Na današnji dan 1995. napustio nas je Huan Manuel Fanđo i 2015. Žil Bjanki.
Posted 18 July 2017 - 18:06
The 935's Frankenstein era
Thursday, 13 July 2017
RACER Staff / Image by LAT
Malleability isn't usually a benchmark by which race cars are measured. But if they were, the Porsche 935 would be right up there.
The Group 5 rulebook for which it was designed in the mid-1970s was already a fairly accommodating one in terms of the options available to make modifications, and Porsche continued to evolve the car through several iterations in the years that followed, including the famously long-tailed, low-slung 935/78 "Moby Dick".
Porsche stopped building 935s in 1979 – but that's when things got really interesting. The vacuum created by the factory's withdrawal was filled by a cottage industry for modding, led by the likes of Kremer in Europe and U.S. firm FABCAR.
You could do what John Paul's JLP team did and have a 935 special (dubbed JLP-3) built from a donor 1972 911T, and then use it to win both the 24 Hours of Daytona and 12 Hours of Sebring in 1982. Or, you could put a Lola T600 GTP nose on it and take it to Le Mans. That was Bob Akin's route.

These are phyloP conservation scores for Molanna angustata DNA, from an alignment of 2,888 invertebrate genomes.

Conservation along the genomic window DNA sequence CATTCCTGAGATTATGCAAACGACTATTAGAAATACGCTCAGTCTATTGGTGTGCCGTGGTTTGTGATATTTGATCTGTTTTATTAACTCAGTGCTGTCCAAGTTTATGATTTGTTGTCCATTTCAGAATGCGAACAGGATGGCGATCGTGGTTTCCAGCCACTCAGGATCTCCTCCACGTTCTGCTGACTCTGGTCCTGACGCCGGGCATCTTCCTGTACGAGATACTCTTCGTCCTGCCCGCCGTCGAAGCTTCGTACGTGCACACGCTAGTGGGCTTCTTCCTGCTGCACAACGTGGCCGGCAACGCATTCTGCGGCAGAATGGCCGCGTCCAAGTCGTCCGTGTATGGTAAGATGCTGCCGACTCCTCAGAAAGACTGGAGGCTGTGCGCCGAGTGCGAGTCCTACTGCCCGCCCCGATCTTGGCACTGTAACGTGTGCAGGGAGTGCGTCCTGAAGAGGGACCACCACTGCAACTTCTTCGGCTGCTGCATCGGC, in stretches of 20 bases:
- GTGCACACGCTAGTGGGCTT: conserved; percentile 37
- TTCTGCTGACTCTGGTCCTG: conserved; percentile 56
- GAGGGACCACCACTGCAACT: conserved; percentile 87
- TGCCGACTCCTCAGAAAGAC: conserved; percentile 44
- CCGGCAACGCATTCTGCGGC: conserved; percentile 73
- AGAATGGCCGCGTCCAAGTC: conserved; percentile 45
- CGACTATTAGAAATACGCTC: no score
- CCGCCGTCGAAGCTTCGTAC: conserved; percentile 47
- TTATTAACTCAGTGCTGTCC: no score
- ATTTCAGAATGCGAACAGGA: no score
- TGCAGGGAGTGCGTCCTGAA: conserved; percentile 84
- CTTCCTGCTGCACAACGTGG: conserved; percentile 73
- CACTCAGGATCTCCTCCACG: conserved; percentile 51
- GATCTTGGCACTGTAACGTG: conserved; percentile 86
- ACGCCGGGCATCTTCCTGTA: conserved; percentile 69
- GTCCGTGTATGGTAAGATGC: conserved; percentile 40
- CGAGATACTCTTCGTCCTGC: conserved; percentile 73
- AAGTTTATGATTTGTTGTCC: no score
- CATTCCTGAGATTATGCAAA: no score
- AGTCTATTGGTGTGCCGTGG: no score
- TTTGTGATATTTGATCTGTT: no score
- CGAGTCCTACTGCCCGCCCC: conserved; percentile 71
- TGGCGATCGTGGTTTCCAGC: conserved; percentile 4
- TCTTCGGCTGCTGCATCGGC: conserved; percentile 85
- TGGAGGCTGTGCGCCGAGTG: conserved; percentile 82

His 935 L1 – designed, like the JLP-3, by GAACO – made its debut at Lime Rock in May, 1982 before being shipped off to France where its straightline speed was immediately apparent along the Mulsanne. Other parts of the car were less robust however, and Akin, along with co-drivers David Cowart and Kemper Miller, were out of the race after just two hours due to a problem with the reserve gas tank.
It returned to the U.S. to complete the remainder of the 1982 IMSA season, earning a best result of fourth at Road Atlanta in the hands of Akin and Hurley Haywood, before being parked for good after crashing out of the Camel GT 500 Grand Prix at Pocono. (John Paul and John Paul Jr took their JLP-3 to second on that day, albeit a lap down on the Lola T600 shared by Danny Ongais and Ted Field).
After returning to Akin's workshop though, the 935 L1 remained under a sheet for nearly two decades before being purchased and fully restored in 1999. It's now an alpha predator in vintage racing – and if you have deep enough pockets, it happens to be for sale through Canepa.
And Akin? His association with 935s didn't end there. Two years later, had had FABCAR build the iconic Cola Cola 935-84 – at the time, the fastest 935 ever.